Around the time when old Harold was getting one in the eye at Hastings, the Vikings were holding a little sideshow up North. Lots of men with big red beards and names like Thorvin Skullsplitter had popped over for a weekend of rape, pillage, murder and more rape, and Stamford Bridge was the most popular spot for it. They had such a good time that thirty years later they were back for a reunion at Menai Straits, and now you can join in the fun at both events with Challenge Software's strategic simulation, Vikings.
This isn't the kind of game which is going to appeal to arcade enthusiasts: it's a realistic and complex simulation which seem to rely heavily on a good deal of historical research. For instance, did you know that mediaeval battles rarely had heavy casualties, because once one side saw it was losing, they usually ran away? Well, Vikings simulates this historical fact among others, though you can pursue a fleeing army and hack them to bits with your cavalry.
The on-screen graphics are nicely colourful and well laid-out; the backgrounds for the two battles include grass, bridges, roads, woods, walls, undergrowth, buildings, rivers and beaches. Several different types of forces including irregulars, cavalry, infantry and bowmen are represented by different icons, and using the SCAN option from the on-screen menu you can call up a display of the make-up, strength, organisation, morale, experience and armament of each unit.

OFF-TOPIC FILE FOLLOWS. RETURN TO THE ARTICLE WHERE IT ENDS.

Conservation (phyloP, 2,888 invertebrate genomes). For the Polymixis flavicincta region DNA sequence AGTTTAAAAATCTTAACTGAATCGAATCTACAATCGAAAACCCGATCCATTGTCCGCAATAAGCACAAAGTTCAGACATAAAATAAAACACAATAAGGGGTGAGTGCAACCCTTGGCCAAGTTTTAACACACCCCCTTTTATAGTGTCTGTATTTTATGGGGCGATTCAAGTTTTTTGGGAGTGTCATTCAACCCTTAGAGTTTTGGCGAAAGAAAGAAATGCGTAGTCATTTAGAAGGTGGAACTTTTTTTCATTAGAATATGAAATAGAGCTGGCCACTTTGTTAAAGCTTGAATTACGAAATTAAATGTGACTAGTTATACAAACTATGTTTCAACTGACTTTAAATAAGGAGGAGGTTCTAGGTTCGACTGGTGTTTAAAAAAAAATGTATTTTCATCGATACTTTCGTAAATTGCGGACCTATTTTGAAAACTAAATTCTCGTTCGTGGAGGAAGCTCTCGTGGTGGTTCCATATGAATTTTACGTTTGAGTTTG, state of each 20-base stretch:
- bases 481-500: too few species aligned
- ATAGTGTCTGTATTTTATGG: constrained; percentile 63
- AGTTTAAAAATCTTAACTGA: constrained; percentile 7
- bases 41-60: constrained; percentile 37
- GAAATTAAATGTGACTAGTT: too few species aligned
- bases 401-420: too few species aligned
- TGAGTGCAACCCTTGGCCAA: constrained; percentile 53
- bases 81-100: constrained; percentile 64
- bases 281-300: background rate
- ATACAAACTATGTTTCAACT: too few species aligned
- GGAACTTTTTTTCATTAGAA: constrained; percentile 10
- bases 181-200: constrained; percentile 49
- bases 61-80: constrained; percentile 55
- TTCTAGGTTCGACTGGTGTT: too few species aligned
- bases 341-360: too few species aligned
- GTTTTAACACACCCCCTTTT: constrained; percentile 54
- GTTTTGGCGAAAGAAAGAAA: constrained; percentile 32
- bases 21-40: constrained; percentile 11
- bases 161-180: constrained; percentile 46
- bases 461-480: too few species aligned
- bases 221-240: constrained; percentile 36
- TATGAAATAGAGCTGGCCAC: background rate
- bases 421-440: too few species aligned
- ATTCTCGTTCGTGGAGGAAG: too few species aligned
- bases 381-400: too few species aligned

As you would expect, options for each turn include moving, (joystick or keyboard controlled) firing, choosing to stand your ground and ending to let the Vikings take their turn. Unfortunately the game doesn't have a two-player option, or allow you to take the side of the Vikings.
In order to win you must have three times as many surviving units as the enemy, and you can save and reload games at any stage. What's really missing is any sense of close combat; there's no "arcade sequence" (I know purists hate this sort of thing anyway) and the computer works out all the casualties in each conflict. Sound is absolutely minimal - just the odd beep to let you know that a command has been executed, but what more do you need.
The brief instruction booklet contains a good deal of background information on the Vikings. Anglo-Saxons and Anglo-Normans, so at the very least Vikings proves to be an educational bit of entertainment.
Label: Challenge Software
Reviewer: Chris Jenkins
Reasonably engaging mediaeval strategy bash.
You'll never all get over the bridge in one go.